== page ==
How to: Put on your gloves and clean around the two big bolts that hold the seat in place inside the bowl. Unscrew the bolts using your wrench, and then remove and discard the old broken seat. Clean off any grime that may have built up under the bolts. Follow the instructions on the replacement seat to secure it to the same holes in the toilet that were used by the old seat.

When to call the landlord: If after removing the seat you notice that the porcelain itself is cracked you will want to get a replacement toilet instead of mounting anything to the damaged unit.

Change a Lock

Cost: $22 for a deadbolt and doorknob combo plus $1.50 for each extra key.
Time: 20 minutes.
This one is the first that gets into the laws of Illinois. You are legally permitted to request that a landlord change your locks before you move in, and you are legally permitted to change the locks yourself if the landlord refuses. Your lease may specify that you need to provide your landlord with a certain number of keys to any new locks you install, which is a reasonable demand. Your lease may also specify that the landlord must perform any lock changes themselves, which is also fine. They may have master keys which require specific locks.

How to: Before you go to the store, temporarily remove the existing knob and lock and take some measurements. Measure the diameter of each hole, and the distance from the center of each hole to the edge of the door. You also may want to check the depth of the existing deadbolt receptacle on the door frame. Don't forget to reattach the knob and lock before you head out to the store! To save yourself some travel, when you choose your new locks you can bring them straight to the key copy department and have them make extra copies. Test them in the new locks before you check out.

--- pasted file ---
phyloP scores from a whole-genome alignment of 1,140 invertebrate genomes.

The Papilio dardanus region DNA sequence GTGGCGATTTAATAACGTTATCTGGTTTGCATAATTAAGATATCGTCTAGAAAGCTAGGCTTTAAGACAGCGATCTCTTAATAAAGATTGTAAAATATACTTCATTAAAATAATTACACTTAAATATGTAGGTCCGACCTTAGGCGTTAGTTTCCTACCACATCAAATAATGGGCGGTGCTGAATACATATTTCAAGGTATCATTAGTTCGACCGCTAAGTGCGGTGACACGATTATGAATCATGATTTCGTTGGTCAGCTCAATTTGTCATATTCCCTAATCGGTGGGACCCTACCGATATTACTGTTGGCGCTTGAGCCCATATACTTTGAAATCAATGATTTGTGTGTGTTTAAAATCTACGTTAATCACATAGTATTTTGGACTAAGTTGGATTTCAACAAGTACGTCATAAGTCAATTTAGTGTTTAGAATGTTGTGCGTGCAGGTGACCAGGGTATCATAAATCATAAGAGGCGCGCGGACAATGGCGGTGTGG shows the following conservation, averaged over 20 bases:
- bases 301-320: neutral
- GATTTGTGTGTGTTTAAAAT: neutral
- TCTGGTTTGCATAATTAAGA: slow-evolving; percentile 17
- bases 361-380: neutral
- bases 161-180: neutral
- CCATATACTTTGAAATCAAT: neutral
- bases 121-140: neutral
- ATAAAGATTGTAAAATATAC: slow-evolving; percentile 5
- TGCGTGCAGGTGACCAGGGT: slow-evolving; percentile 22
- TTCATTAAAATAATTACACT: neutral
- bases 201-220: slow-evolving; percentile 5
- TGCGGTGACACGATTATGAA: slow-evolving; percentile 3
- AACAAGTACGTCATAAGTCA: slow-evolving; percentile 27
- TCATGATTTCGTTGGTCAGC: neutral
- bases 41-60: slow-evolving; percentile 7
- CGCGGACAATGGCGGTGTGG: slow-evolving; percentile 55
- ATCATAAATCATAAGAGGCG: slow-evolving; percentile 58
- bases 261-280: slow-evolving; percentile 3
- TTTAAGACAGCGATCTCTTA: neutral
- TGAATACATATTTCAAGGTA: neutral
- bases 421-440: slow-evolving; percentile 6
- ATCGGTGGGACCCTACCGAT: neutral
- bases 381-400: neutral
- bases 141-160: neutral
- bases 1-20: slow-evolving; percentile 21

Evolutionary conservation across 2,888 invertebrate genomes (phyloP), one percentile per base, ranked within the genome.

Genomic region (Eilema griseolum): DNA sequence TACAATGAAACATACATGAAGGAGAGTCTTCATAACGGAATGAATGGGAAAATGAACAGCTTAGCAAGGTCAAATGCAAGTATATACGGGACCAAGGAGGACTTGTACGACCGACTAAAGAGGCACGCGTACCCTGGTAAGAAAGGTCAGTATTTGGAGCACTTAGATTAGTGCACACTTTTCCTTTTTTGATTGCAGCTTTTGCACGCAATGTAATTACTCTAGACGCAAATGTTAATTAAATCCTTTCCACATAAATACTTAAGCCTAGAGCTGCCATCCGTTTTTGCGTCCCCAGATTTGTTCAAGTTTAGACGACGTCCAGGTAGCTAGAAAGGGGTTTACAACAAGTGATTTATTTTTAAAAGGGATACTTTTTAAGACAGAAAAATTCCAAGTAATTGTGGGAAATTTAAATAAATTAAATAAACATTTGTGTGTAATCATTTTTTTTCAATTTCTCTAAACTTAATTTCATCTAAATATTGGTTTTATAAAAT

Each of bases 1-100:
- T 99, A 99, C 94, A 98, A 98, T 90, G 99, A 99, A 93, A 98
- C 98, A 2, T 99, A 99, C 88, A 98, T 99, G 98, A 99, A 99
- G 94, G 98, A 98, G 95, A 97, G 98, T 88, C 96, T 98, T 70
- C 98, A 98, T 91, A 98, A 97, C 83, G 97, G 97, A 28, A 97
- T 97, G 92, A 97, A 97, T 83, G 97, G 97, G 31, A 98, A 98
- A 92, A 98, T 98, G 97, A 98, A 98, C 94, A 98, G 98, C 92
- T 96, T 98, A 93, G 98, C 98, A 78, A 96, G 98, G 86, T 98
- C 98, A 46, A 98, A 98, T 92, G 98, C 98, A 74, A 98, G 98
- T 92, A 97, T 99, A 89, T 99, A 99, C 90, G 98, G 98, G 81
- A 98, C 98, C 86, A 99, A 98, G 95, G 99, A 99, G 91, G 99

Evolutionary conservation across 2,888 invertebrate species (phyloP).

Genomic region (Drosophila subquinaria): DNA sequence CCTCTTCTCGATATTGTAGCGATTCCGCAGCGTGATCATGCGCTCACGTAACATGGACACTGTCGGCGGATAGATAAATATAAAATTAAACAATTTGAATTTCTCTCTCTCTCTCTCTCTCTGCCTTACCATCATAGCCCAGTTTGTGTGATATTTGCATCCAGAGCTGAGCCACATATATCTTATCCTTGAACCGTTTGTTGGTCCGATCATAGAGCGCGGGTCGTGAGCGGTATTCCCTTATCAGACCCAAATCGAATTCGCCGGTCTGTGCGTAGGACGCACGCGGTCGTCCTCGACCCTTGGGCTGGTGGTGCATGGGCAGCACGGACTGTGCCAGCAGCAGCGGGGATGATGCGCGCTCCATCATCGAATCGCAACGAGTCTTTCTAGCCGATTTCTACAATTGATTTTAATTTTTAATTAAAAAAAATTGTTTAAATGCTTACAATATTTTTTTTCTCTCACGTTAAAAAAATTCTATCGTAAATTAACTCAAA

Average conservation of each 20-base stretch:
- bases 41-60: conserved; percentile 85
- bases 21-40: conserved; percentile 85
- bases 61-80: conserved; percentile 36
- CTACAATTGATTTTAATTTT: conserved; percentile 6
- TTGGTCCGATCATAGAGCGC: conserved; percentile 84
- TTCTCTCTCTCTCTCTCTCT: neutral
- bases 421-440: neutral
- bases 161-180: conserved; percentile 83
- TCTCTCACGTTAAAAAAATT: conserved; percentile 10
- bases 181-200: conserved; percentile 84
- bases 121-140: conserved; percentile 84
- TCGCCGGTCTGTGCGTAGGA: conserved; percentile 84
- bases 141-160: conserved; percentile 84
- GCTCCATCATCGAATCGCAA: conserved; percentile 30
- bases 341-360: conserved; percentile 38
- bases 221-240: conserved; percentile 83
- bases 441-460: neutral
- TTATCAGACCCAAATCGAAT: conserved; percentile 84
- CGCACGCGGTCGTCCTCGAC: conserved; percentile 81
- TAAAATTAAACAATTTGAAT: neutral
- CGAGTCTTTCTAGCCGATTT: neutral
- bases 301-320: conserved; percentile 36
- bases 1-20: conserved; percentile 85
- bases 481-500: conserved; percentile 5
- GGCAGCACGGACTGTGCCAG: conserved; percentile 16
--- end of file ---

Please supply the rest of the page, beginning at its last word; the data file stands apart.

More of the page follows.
If you did your measurements correctly your new doorknob and lock should fit nicely into the holes from the old ones. Most of them secure into place with a Phillips head screwdriver. I personally recommend using the longest one you've got on hand.

When to call the landlord: If your door has a whole bunch of old and useless locks you may want to contact them to have them removed and the holes patched up. You don't want to accidentally lock something for which you have no key. Also if you want to add a lock and there is no existing hole for it, contact the landlord before drilling.

Fix a Dripping Faucet

Cost: $1 for a replacement washer or $2 for some plumbing putty.
Time: 1 hour
Most dripping sink faucets are caused by heavy use of the tap handles. Rough treatment of the taps - be it from children hanging off them or simply tightening them too much when turning off the water - can eventually damage the rubber washers that ensure a properly tight seal. Fortunately most drips can be fixed with a simple replacement of the little rubber washer. On older sinks there may not be a washer, and instead you will need to seal the threads of the screw-in tap using some plumbing putty or plumbing tape. There are plenty of videos out there that will quickly explain the process to you.

How to: In a nutshell, turn off the water, unscrew the decorative handle, remove the exposed tap from the sink with a wrench, replace the washer, reassemble everything and turn the water back on.

When to call the landlord: If for some reason you cannot access the water shutoff valves for your sink you will want to contact the landlord first. Also if the drip is something other than clear water or it has eroded the enamel coating on your sink to reveal metal underneath, the leak is only a symptom of a greater issue. Dripping faucets can cost landlords a huge amount of money, especially in a city like Chicago where most landlords pay for their tenants' water usage. If you tell your landlord you've got a drip chances are they will be at your door in a heartbeat.

Have you ever done a quick fix in your apartment that we didn't mention here? Did you manage to solve the problem? Did your DIY attempt simply make things worse? Let us know in the comments!

Published by

Kay Cleaves